Najjuma, Okello look to build on continental rowing sprints

Najjuma and Okello in Tunisia. PHOTO/COURTESY 

What you need to know:

Najjuma, who started rowing with Kisubi Pirates in July, and Okello, who has been with Maroons Aqua Sport Club a little longer, competed in the singles time trials and later the mixed double event from which they got to the quarters. 


Ugandan rowers Rashida Najjuma and Darius Okello are pumped up for their future after finishing as quarterfinalists at the October 27-28 Africa Beach Rowing Sprints Championships in Hammamet, Tunisia on the back of just three months of preparation.

Najjuma, who started rowing with Kisubi Pirates in July, and Okello, who has been with Maroons Aqua Sport Club a little longer, competed in the singles time trials and later the mixed double event from which they got to the quarters. 

Both are Ndejje University students and have had short stints in rowing as they are products of Olympian Kathleen Noble's rowing clinics held last year. Najjuma, however, is a swimmer too while Okello is a runner.

"It wasn't easy because the Mediterranean Sea has bigger waves as compared to Lake Victoria which we had been training on but we acclimatized and built confidence after a few days of training and we also met top athletes whose videos we had been watching and studying," Okello said while Najjuma expects to "build on the exposure."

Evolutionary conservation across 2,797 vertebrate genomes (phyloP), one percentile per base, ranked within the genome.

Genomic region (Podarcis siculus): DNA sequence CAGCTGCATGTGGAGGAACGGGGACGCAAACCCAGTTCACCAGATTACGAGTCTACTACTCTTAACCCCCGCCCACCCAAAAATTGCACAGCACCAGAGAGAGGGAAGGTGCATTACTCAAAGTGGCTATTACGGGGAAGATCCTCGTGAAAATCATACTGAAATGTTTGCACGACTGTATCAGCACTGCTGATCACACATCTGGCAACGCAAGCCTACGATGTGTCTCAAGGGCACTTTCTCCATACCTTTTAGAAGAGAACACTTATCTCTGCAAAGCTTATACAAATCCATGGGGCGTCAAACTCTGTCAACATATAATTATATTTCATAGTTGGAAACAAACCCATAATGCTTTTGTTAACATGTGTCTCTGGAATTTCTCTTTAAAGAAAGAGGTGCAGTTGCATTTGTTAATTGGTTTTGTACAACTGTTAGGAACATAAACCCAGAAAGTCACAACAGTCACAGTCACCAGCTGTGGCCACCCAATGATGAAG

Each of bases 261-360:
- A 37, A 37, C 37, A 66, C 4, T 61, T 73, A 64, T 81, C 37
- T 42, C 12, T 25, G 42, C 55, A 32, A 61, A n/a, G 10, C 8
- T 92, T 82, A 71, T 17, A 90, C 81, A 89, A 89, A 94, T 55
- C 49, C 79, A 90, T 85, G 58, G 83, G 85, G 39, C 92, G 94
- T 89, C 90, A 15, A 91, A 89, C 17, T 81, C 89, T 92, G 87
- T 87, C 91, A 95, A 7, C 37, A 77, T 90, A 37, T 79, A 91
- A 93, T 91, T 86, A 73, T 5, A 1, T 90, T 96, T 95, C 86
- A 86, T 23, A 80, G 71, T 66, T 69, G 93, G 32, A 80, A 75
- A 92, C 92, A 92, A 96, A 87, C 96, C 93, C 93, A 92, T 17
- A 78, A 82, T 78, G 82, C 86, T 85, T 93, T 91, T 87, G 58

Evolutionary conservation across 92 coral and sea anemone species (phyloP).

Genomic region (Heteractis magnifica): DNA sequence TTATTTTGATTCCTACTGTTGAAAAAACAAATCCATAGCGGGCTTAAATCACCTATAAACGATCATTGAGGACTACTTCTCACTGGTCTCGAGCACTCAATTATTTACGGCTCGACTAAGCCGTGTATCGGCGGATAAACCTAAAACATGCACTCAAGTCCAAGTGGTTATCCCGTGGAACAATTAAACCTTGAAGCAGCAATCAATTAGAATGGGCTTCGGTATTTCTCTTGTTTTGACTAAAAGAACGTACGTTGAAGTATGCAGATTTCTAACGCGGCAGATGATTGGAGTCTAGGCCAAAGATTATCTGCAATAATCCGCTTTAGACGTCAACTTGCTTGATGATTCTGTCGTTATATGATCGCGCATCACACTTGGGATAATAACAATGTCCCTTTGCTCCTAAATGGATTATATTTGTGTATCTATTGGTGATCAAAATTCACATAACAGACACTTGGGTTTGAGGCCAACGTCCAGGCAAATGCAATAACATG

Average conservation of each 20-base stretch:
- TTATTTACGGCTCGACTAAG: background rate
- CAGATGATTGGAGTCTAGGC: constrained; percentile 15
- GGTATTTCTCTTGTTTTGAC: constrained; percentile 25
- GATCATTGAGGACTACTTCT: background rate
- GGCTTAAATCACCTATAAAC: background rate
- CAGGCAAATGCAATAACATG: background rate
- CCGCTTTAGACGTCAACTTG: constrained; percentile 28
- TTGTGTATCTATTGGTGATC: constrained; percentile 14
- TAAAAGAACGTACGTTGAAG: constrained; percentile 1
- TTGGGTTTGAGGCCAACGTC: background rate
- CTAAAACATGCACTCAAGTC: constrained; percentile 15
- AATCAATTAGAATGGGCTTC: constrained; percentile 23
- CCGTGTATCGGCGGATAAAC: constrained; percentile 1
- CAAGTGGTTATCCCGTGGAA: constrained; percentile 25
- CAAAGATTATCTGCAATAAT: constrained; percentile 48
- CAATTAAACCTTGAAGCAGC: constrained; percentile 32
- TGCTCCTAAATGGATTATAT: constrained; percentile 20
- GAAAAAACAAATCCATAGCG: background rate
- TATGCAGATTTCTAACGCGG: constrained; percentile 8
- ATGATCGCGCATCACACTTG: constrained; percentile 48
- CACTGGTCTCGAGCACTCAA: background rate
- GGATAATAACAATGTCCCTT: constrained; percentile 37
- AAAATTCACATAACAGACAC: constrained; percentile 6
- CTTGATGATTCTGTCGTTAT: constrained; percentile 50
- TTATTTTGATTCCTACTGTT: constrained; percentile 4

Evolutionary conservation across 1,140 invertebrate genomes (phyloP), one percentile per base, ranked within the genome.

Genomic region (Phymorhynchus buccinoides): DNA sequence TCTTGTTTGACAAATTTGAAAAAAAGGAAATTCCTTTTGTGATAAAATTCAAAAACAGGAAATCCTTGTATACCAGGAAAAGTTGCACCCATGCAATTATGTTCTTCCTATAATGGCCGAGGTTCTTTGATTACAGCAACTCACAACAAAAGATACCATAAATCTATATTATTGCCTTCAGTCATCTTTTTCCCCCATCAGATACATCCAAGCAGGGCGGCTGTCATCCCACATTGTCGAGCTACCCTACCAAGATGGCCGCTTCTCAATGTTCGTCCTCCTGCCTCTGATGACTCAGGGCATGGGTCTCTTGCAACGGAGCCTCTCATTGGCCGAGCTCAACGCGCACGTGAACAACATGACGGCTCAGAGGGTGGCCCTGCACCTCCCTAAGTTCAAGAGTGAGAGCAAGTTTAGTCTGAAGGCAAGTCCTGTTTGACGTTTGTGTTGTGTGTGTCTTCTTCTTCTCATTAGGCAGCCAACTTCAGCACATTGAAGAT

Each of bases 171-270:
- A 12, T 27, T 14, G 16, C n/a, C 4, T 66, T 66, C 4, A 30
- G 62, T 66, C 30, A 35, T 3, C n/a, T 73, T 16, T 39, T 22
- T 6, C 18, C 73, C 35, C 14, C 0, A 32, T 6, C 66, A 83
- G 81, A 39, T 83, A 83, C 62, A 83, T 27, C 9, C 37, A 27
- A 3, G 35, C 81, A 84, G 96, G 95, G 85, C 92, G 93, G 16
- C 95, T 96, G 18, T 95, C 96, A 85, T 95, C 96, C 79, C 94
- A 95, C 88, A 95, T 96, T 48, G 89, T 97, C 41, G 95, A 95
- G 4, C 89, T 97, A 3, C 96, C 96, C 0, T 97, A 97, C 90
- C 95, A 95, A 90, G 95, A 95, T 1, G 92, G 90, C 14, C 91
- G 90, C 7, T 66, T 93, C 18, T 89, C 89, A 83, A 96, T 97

Such was their inexperience going to the competition, which also doubled as qualifiers for the World Beach Games, that their coaches Batenga Nakisozi and Richard Kigozi also used the opportunity to attend the October 21-26 World Rowing Development Camp where they learnt the nuances of beach sprints and undertook a Fisa Level 1 coaching course.

"Their performance surpassed our expectations as beach sprints are new to our national program but I look forward to seeing more of them and involving other rowers," Nakisozi said. 

Beach sprints event takes place in a beach setting with head-to-head racing taking place in solos, mixed doubles and mixed coxed quads. It begins with a 50m run start before the athletes row out to a buoy and back. The race ends with one rower from each team running to a finish line on the beach.

Meanwhile, the sprints came a week after Noble and male colleagues William Mwanga and Douglas Kisarale rowed (classing rowing) at the Head of the Charles Regatta, considered the largest regatta in the world. last weekend and they did well. Kisarale rowed in an inclusive mixed double with a para-rower.


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